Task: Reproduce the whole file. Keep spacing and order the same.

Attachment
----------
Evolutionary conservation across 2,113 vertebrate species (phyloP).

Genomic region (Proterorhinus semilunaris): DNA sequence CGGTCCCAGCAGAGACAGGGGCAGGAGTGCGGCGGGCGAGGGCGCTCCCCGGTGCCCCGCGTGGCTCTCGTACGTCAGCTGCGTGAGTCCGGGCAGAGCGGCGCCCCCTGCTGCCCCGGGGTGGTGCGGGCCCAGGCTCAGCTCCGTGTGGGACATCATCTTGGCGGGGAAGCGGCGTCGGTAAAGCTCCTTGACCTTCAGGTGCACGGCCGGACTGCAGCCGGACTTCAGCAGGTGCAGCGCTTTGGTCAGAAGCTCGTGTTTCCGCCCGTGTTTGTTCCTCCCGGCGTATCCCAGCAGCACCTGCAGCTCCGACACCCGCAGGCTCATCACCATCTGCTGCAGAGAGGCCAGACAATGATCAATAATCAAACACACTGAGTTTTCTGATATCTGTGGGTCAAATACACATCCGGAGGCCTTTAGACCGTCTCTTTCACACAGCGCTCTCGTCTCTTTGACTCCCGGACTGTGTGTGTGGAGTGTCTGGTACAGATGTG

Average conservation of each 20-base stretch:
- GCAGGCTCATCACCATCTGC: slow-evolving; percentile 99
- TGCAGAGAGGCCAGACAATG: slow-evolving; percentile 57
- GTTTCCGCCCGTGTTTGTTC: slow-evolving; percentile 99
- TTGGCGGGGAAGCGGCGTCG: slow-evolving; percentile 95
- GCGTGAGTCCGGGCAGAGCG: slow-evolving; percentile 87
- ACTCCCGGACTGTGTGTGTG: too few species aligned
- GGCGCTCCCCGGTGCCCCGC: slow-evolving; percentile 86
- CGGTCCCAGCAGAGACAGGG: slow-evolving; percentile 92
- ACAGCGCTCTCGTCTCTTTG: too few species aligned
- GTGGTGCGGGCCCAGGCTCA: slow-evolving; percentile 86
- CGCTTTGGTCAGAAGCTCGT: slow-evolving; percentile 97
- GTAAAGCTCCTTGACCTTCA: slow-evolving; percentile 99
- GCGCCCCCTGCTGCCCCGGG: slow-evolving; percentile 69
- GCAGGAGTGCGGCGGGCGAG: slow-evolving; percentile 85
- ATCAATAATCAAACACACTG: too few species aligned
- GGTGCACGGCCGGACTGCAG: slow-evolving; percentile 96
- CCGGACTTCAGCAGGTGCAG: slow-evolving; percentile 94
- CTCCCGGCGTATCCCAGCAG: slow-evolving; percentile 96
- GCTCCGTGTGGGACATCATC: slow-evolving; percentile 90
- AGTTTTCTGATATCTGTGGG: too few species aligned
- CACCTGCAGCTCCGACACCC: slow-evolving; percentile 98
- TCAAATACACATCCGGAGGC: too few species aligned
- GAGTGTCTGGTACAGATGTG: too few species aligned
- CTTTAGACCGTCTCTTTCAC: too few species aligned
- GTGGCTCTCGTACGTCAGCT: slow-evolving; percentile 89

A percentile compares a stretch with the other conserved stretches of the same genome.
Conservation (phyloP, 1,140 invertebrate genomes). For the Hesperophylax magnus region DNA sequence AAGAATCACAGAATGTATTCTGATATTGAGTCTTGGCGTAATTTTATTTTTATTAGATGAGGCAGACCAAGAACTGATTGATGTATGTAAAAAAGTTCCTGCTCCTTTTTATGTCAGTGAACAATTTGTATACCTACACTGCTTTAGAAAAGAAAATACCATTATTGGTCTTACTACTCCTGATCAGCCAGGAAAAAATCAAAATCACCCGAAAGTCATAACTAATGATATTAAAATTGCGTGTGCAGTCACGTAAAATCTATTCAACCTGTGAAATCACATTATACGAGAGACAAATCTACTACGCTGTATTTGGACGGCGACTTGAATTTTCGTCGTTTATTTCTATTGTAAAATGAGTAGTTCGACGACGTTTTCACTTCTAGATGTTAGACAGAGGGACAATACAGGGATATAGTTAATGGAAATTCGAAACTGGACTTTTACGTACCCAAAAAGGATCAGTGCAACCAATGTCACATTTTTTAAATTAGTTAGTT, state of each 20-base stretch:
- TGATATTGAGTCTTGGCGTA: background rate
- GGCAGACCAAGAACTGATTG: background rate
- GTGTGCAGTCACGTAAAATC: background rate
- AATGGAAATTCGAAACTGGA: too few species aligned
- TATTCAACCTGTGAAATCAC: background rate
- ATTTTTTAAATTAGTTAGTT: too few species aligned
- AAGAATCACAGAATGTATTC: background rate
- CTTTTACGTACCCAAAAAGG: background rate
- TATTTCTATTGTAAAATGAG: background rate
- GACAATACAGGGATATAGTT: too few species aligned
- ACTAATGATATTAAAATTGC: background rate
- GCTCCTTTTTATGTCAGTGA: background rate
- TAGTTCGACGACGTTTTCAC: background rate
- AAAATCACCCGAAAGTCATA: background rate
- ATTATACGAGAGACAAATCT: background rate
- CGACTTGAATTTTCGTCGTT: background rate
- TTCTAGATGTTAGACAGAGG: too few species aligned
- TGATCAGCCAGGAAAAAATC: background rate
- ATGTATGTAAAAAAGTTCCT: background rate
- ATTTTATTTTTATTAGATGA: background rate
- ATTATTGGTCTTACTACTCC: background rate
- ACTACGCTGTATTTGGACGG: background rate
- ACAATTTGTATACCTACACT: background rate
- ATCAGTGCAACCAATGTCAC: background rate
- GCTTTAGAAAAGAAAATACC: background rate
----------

Evolutionary conservation across 2,113 vertebrate species (phyloP).

Genomic region (Proterorhinus semilunaris): DNA sequence CGGTCCCAGCAGAGACAGGGGCAGGAGTGCGGCGGGCGAGGGCGCTCCCCGGTGCCCCGCGTGGCTCTCGTACGTCAGCTGCGTGAGTCCGGGCAGAGCGGCGCCCCCTGCTGCCCCGGGGTGGTGCGGGCCCAGGCTCAGCTCCGTGTGGGACATCATCTTGGCGGGGAAGCGGCGTCGGTAAAGCTCCTTGACCTTCAGGTGCACGGCCGGACTGCAGCCGGACTTCAGCAGGTGCAGCGCTTTGGTCAGAAGCTCGTGTTTCCGCCCGTGTTTGTTCCTCCCGGCGTATCCCAGCAGCACCTGCAGCTCCGACACCCGCAGGCTCATCACCATCTGCTGCAGAGAGGCCAGACAATGATCAATAATCAAACACACTGAGTTTTCTGATATCTGTGGGTCAAATACACATCCGGAGGCCTTTAGACCGTCTCTTTCACACAGCGCTCTCGTCTCTTTGACTCCCGGACTGTGTGTGTGGAGTGTCTGGTACAGATGTG

Average conservation of each 20-base stretch:
- GCAGGCTCATCACCATCTGC: slow-evolving; percentile 99
- TGCAGAGAGGCCAGACAATG: slow-evolving; percentile 57
- GTTTCCGCCCGTGTTTGTTC: slow-evolving; percentile 99
- TTGGCGGGGAAGCGGCGTCG: slow-evolving; percentile 95
- GCGTGAGTCCGGGCAGAGCG: slow-evolving; percentile 87
- ACTCCCGGACTGTGTGTGTG: too few species aligned
- GGCGCTCCCCGGTGCCCCGC: slow-evolving; percentile 86
- CGGTCCCAGCAGAGACAGGG: slow-evolving; percentile 92
- ACAGCGCTCTCGTCTCTTTG: too few species aligned
- GTGGTGCGGGCCCAGGCTCA: slow-evolving; percentile 86
- CGCTTTGGTCAGAAGCTCGT: slow-evolving; percentile 97
- GTAAAGCTCCTTGACCTTCA: slow-evolving; percentile 99
- GCGCCCCCTGCTGCCCCGGG: slow-evolving; percentile 69
- GCAGGAGTGCGGCGGGCGAG: slow-evolving; percentile 85
- ATCAATAATCAAACACACTG: too few species aligned
- GGTGCACGGCCGGACTGCAG: slow-evolving; percentile 96
- CCGGACTTCAGCAGGTGCAG: slow-evolving; percentile 94
- CTCCCGGCGTATCCCAGCAG: slow-evolving; percentile 96
- GCTCCGTGTGGGACATCATC: slow-evolving; percentile 90
- AGTTTTCTGATATCTGTGGG: too few species aligned
- CACCTGCAGCTCCGACACCC: slow-evolving; percentile 98
- TCAAATACACATCCGGAGGC: too few species aligned
- GAGTGTCTGGTACAGATGTG: too few species aligned
- CTTTAGACCGTCTCTTTCAC: too few species aligned
- GTGGCTCTCGTACGTCAGCT: slow-evolving; percentile 89

A percentile compares a stretch with the other conserved stretches of the same genome.
Conservation (phyloP, 1,140 invertebrate genomes). For the Hesperophylax magnus region DNA sequence AAGAATCACAGAATGTATTCTGATATTGAGTCTTGGCGTAATTTTATTTTTATTAGATGAGGCAGACCAAGAACTGATTGATGTATGTAAAAAAGTTCCTGCTCCTTTTTATGTCAGTGAACAATTTGTATACCTACACTGCTTTAGAAAAGAAAATACCATTATTGGTCTTACTACTCCTGATCAGCCAGGAAAAAATCAAAATCACCCGAAAGTCATAACTAATGATATTAAAATTGCGTGTGCAGTCACGTAAAATCTATTCAACCTGTGAAATCACATTATACGAGAGACAAATCTACTACGCTGTATTTGGACGGCGACTTGAATTTTCGTCGTTTATTTCTATTGTAAAATGAGTAGTTCGACGACGTTTTCACTTCTAGATGTTAGACAGAGGGACAATACAGGGATATAGTTAATGGAAATTCGAAACTGGACTTTTACGTACCCAAAAAGGATCAGTGCAACCAATGTCACATTTTTTAAATTAGTTAGTT, state of each 20-base stretch:
- TGATATTGAGTCTTGGCGTA: background rate
- GGCAGACCAAGAACTGATTG: background rate
- GTGTGCAGTCACGTAAAATC: background rate
- AATGGAAATTCGAAACTGGA: too few species aligned
- TATTCAACCTGTGAAATCAC: background rate
- ATTTTTTAAATTAGTTAGTT: too few species aligned
- AAGAATCACAGAATGTATTC: background rate
- CTTTTACGTACCCAAAAAGG: background rate
- TATTTCTATTGTAAAATGAG: background rate
- GACAATACAGGGATATAGTT: too few species aligned
- ACTAATGATATTAAAATTGC: background rate
- GCTCCTTTTTATGTCAGTGA: background rate
- TAGTTCGACGACGTTTTCAC: background rate
- AAAATCACCCGAAAGTCATA: background rate
- ATTATACGAGAGACAAATCT: background rate
- CGACTTGAATTTTCGTCGTT: background rate
- TTCTAGATGTTAGACAGAGG: too few species aligned
- TGATCAGCCAGGAAAAAATC: background rate
- ATGTATGTAAAAAAGTTCCT: background rate
- ATTTTATTTTTATTAGATGA: background rate
- ATTATTGGTCTTACTACTCC: background rate
- ACTACGCTGTATTTGGACGG: background rate
- ACAATTTGTATACCTACACT: background rate
- ATCAGTGCAACCAATGTCAC: background rate
- GCTTTAGAAAAGAAAATACC: background rate